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Online Private Tutoring Takes Off in Cambodia After Tough Exam Reforms Hamper Cheating


Cambodian students are pictured at a tutoring school in Phnom Penh, Cambodia, August 10, 2017. (Ravy Sophearoth/VOA Khmer)

While private tutoring has been available for many years, online learning has only recently started to take off with the spread of cheap technology.

More than 130,000 Cambodian students will sit the high school exams next week, three years after the government tightened anti-cheating rules.

In the first year, the rules were changed, just a quarter of students passed the exam, but rather than seeking new ways to beat the system, students concerned they will fail are now seeking out private tutors online.

While private tutoring has been available for many years, online learning has only recently started to take off with the spread of cheap technology.

Mao Sereyvitou, 19, a high school student from Hun Sen Trapaing Prasat in Oddor Meanchey province, has taken up online learning for the first time to prepare for his upcoming math exam.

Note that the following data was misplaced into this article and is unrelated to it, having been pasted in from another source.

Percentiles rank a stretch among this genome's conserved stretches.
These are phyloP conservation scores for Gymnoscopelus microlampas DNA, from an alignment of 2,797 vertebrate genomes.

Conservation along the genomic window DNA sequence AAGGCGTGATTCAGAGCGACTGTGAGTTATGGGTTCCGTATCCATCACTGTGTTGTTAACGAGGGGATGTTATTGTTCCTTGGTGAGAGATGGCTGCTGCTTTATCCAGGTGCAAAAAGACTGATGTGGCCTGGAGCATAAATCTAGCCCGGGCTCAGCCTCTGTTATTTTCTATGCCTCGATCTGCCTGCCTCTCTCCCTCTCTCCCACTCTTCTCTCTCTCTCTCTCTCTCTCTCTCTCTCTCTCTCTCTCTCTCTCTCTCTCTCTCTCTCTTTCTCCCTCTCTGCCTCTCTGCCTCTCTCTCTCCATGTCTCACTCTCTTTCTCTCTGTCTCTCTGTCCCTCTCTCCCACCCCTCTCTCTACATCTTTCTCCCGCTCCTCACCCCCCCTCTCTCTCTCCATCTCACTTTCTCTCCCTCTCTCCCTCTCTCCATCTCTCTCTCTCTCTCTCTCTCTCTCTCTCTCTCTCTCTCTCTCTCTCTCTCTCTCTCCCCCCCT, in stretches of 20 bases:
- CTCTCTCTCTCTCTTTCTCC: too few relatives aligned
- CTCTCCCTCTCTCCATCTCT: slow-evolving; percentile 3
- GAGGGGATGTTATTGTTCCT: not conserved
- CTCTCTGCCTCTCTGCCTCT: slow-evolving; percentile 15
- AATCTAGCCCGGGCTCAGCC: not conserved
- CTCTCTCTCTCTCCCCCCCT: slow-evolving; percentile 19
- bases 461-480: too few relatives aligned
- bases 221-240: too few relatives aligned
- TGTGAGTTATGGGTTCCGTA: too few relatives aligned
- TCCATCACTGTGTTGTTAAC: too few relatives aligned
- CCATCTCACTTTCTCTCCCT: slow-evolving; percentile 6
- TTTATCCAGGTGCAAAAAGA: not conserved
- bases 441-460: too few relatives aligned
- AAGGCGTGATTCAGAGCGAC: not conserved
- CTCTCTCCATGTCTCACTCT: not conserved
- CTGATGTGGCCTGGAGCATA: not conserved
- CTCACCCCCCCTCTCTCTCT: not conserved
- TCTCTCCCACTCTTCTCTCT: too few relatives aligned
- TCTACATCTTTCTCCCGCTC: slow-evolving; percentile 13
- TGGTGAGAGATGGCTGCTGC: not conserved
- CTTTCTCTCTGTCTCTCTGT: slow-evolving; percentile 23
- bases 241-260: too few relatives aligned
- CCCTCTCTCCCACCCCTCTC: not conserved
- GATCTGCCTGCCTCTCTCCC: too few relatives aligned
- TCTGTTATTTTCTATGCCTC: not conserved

“The reason I take online learning classes is that I can learn new techniques. I can broaden my knowledge for the high school exams,” he said, adding that he started the online classes, which cost $10 per month, after seeing an advertisement on Facebook.

“I think this online learning course is great, as students can get the same lessons, teaching techniques, and exercises as people in the city.”

Though patchy Internet connections can be a problem for rural students, they supplement them with face-to-face lessons to fill in the gaps.

Sim Sereivuth, 19, from Phnom Penh’s Boeung Trabek high school, said even for students in the city, the classes were helpful.

“I have enough time to take online classes as I take them in the evening and it’s better than going to learn at school.”

Social media, particularly Facebook, has become a tool for young Cambodians to entertain themselves, interact with friends, but also a way to expand their knowledge. Some 2 million 18 to 24-year-olds now use Facebook in the country.

One entrepreneur who is hoping to move into this market is Choeurn Saron, who works for Globalive, a popular online learning website for students preparing for their math and chemistry exams.

Students can use the app on their computers or smartphones anywhere with an Internet connection.

Some 200 students have signed up so far, and can also use the app to live video chat with instructors.

“Online learning is a very effective way of learning because they can listen to the teacher very well,” he said.

“They can interact immediately when they have questions.”

Neang Bo, 46, an online math teacher, said taking the classes online was not so different from extracurricular classes at school.

“I think the online courses will help Cambodian students get access to education from renowned teachers and they can learn similar lessons as students in Phnom Penh,” he said.

Additional Report by Sun Narin

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